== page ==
The idea of marginal analysis is quite simple: If the marginal benefit from another unit of some activity exceeds the marginal cost of that unit, you should undertake that extra unit of the activity. If the marginal benefit of the extra unit is less than the extra cost of that unit, do not take on the extra unit. (As a rule of thumb, if the marginal benefit and marginal cost of an extra unit are equal, economists say go ahead with that unit.)
This lesson gives students some experience working with marginal analysis. Stress to students that they need to be clear in their answers about the difference between a “marginal” value (such as marginal benefit or marginal cost) and a “total” value (such as total benefit or total cost). This distinction makes a big difference in how well a student performs on the AP microeconomics exam.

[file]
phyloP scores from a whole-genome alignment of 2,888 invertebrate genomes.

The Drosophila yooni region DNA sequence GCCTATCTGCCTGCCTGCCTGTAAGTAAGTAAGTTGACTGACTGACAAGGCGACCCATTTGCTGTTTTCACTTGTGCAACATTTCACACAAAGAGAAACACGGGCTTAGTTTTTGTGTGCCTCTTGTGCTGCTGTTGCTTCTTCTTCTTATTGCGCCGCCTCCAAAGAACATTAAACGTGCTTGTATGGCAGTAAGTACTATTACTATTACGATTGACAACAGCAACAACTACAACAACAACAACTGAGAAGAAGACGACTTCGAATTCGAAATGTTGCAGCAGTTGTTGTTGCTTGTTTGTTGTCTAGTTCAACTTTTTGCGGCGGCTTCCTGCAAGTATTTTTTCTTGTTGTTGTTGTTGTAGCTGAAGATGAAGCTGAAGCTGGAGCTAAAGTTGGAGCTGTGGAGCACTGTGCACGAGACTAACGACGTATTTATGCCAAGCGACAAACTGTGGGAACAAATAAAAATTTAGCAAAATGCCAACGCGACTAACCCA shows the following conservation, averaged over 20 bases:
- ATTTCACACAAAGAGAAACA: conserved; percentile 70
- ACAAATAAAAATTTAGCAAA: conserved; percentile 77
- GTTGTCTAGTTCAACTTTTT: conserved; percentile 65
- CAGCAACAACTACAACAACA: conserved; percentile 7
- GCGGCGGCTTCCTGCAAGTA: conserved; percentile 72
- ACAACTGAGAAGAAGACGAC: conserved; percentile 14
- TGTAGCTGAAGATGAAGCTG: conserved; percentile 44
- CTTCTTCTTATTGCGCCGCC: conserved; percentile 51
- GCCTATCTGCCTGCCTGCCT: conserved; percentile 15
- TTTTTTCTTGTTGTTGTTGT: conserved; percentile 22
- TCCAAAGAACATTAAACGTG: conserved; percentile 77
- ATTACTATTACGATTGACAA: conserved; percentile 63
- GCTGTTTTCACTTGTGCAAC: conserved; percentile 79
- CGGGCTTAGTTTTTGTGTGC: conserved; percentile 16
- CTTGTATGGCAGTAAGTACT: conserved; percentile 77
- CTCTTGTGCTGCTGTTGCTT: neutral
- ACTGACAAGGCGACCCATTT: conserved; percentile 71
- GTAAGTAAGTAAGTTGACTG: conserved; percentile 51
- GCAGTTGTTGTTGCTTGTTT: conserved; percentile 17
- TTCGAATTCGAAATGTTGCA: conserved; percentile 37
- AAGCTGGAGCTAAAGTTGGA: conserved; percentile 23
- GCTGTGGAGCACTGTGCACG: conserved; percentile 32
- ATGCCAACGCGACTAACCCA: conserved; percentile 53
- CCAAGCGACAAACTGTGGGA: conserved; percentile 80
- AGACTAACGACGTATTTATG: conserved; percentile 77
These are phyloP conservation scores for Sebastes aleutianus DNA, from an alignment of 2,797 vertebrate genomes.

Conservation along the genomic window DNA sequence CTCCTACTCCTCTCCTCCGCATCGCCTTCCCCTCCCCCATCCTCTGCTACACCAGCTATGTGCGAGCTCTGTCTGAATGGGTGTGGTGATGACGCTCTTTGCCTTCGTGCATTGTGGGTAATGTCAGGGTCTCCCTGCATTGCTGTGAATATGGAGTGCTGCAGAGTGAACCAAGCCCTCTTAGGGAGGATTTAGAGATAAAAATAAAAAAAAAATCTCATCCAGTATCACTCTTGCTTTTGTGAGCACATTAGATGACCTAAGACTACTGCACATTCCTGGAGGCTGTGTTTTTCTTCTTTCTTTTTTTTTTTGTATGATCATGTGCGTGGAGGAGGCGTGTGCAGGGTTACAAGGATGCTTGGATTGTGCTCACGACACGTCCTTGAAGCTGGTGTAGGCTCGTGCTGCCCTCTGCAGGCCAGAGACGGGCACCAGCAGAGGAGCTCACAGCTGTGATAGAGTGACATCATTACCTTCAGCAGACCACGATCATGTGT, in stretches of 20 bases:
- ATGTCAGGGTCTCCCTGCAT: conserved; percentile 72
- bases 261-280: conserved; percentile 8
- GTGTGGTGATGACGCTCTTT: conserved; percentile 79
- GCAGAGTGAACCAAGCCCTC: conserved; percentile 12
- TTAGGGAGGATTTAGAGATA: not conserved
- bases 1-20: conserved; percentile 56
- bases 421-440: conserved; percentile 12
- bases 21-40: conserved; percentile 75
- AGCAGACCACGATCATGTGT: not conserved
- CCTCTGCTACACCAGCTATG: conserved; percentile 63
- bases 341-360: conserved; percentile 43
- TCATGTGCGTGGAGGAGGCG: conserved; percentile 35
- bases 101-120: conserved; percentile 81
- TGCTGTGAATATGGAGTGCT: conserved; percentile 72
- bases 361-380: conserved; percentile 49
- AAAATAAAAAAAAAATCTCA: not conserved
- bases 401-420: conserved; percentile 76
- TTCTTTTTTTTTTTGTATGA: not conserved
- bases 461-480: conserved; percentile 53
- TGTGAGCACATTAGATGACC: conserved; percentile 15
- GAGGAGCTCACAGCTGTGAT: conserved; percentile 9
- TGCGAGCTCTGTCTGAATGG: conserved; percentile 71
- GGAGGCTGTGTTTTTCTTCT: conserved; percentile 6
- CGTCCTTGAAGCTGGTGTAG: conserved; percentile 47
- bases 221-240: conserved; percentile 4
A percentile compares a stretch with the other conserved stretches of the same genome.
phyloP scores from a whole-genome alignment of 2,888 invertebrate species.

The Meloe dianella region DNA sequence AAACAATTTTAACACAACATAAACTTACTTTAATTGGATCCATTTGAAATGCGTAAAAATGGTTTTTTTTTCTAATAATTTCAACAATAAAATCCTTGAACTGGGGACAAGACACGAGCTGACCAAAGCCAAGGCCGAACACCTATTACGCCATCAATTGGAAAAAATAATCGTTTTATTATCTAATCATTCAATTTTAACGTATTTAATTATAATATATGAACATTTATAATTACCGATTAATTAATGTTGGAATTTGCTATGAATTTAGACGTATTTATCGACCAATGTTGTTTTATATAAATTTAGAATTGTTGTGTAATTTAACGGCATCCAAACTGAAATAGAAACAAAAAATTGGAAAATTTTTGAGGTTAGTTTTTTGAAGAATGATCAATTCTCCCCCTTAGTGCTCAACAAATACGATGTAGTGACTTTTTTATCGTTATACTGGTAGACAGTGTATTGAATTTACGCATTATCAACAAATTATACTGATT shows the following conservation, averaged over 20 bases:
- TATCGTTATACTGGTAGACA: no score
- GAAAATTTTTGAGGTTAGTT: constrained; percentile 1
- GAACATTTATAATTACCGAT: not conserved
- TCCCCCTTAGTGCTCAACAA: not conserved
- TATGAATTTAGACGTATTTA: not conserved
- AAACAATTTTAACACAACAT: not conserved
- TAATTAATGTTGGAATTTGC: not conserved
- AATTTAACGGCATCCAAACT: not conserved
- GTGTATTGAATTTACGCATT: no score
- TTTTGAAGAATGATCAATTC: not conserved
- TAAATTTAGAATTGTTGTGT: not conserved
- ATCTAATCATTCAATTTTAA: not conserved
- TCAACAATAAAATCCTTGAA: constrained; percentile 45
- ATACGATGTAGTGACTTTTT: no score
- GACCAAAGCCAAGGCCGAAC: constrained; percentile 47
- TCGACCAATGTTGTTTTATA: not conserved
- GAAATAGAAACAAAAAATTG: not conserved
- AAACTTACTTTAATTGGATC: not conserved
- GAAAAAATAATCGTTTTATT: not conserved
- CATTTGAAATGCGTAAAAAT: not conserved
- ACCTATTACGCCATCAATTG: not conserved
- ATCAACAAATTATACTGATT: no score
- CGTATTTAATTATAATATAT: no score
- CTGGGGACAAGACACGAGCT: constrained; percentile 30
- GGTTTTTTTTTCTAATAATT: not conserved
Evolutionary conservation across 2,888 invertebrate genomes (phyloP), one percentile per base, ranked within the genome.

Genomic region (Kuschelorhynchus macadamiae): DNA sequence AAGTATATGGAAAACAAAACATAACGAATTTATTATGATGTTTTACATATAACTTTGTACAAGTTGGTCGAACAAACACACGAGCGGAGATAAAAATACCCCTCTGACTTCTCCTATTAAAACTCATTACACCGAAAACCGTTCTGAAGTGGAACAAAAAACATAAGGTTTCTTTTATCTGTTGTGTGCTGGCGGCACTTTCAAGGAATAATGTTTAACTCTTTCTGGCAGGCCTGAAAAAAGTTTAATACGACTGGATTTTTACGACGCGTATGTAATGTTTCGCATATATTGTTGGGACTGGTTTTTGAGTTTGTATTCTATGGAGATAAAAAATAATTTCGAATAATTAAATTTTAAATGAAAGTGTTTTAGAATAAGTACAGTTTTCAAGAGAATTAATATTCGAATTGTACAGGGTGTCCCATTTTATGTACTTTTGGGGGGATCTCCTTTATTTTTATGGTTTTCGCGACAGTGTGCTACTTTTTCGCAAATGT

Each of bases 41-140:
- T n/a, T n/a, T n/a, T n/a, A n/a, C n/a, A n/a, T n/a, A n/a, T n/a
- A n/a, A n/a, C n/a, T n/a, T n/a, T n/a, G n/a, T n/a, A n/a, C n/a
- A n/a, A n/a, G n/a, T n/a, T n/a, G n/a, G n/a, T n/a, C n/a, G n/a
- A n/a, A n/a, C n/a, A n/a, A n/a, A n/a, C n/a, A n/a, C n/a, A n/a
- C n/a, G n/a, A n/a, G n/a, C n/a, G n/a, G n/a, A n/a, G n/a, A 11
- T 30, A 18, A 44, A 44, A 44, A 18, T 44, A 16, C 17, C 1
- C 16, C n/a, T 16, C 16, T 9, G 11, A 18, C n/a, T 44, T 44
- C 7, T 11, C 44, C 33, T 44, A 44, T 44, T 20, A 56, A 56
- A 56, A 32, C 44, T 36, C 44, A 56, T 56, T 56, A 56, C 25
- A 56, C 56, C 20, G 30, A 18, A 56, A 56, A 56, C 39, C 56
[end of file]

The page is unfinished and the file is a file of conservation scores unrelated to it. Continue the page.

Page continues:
This lesson is available on EconEdLink: http://www.econedlink.org/teacher-lesson/1365/AP-Microeconomics-Marginal-Analysis